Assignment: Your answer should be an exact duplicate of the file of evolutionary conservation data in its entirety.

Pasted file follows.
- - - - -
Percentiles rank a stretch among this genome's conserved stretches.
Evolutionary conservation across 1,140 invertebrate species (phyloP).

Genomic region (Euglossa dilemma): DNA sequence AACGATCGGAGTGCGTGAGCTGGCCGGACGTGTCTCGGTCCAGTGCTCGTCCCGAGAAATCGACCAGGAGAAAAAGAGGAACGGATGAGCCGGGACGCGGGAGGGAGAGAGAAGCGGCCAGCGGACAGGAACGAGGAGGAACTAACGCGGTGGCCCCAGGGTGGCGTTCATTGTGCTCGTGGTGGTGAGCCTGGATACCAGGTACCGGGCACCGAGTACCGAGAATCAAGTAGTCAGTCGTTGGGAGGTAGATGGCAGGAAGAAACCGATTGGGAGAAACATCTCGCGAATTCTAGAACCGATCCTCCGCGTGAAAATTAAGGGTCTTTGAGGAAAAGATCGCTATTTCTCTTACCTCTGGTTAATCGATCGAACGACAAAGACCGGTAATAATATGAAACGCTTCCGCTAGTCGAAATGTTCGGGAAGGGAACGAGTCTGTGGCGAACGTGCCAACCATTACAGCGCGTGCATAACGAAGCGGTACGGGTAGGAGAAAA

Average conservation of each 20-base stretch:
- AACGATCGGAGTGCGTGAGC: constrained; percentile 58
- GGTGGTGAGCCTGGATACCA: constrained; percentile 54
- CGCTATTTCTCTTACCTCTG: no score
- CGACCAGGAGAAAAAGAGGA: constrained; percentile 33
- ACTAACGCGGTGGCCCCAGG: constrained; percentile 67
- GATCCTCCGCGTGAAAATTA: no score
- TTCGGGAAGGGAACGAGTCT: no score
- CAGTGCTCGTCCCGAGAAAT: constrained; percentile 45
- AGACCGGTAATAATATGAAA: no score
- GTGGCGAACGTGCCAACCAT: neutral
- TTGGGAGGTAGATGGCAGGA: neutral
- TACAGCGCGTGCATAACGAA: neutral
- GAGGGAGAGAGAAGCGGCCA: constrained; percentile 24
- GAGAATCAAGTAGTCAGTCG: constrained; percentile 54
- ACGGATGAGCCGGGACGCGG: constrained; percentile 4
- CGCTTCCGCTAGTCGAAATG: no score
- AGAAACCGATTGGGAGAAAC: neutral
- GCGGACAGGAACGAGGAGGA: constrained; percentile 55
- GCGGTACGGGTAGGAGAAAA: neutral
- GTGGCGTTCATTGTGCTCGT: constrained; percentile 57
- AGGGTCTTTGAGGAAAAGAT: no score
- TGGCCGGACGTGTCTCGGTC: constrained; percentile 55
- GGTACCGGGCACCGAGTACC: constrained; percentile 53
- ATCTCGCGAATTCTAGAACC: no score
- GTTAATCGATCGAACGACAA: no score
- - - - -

Percentiles rank a stretch among this genome's conserved stretches.
Evolutionary conservation across 1,140 invertebrate species (phyloP).

Genomic region (Euglossa dilemma): DNA sequence AACGATCGGAGTGCGTGAGCTGGCCGGACGTGTCTCGGTCCAGTGCTCGTCCCGAGAAATCGACCAGGAGAAAAAGAGGAACGGATGAGCCGGGACGCGGGAGGGAGAGAGAAGCGGCCAGCGGACAGGAACGAGGAGGAACTAACGCGGTGGCCCCAGGGTGGCGTTCATTGTGCTCGTGGTGGTGAGCCTGGATACCAGGTACCGGGCACCGAGTACCGAGAATCAAGTAGTCAGTCGTTGGGAGGTAGATGGCAGGAAGAAACCGATTGGGAGAAACATCTCGCGAATTCTAGAACCGATCCTCCGCGTGAAAATTAAGGGTCTTTGAGGAAAAGATCGCTATTTCTCTTACCTCTGGTTAATCGATCGAACGACAAAGACCGGTAATAATATGAAACGCTTCCGCTAGTCGAAATGTTCGGGAAGGGAACGAGTCTGTGGCGAACGTGCCAACCATTACAGCGCGTGCATAACGAAGCGGTACGGGTAGGAGAAAA

Average conservation of each 20-base stretch:
- AACGATCGGAGTGCGTGAGC: constrained; percentile 58
- GGTGGTGAGCCTGGATACCA: constrained; percentile 54
- CGCTATTTCTCTTACCTCTG: no score
- CGACCAGGAGAAAAAGAGGA: constrained; percentile 33
- ACTAACGCGGTGGCCCCAGG: constrained; percentile 67
- GATCCTCCGCGTGAAAATTA: no score
- TTCGGGAAGGGAACGAGTCT: no score
- CAGTGCTCGTCCCGAGAAAT: constrained; percentile 45
- AGACCGGTAATAATATGAAA: no score
- GTGGCGAACGTGCCAACCAT: neutral
- TTGGGAGGTAGATGGCAGGA: neutral
- TACAGCGCGTGCATAACGAA: neutral
- GAGGGAGAGAGAAGCGGCCA: constrained; percentile 24
- GAGAATCAAGTAGTCAGTCG: constrained; percentile 54
- ACGGATGAGCCGGGACGCGG: constrained; percentile 4
- CGCTTCCGCTAGTCGAAATG: no score
- AGAAACCGATTGGGAGAAAC: neutral
- GCGGACAGGAACGAGGAGGA: constrained; percentile 55
- GCGGTACGGGTAGGAGAAAA: neutral
- GTGGCGTTCATTGTGCTCGT: constrained; percentile 57
- AGGGTCTTTGAGGAAAAGAT: no score
- TGGCCGGACGTGTCTCGGTC: constrained; percentile 55
- GGTACCGGGCACCGAGTACC: constrained; percentile 53
- ATCTCGCGAATTCTAGAACC: no score
- GTTAATCGATCGAACGACAA: no score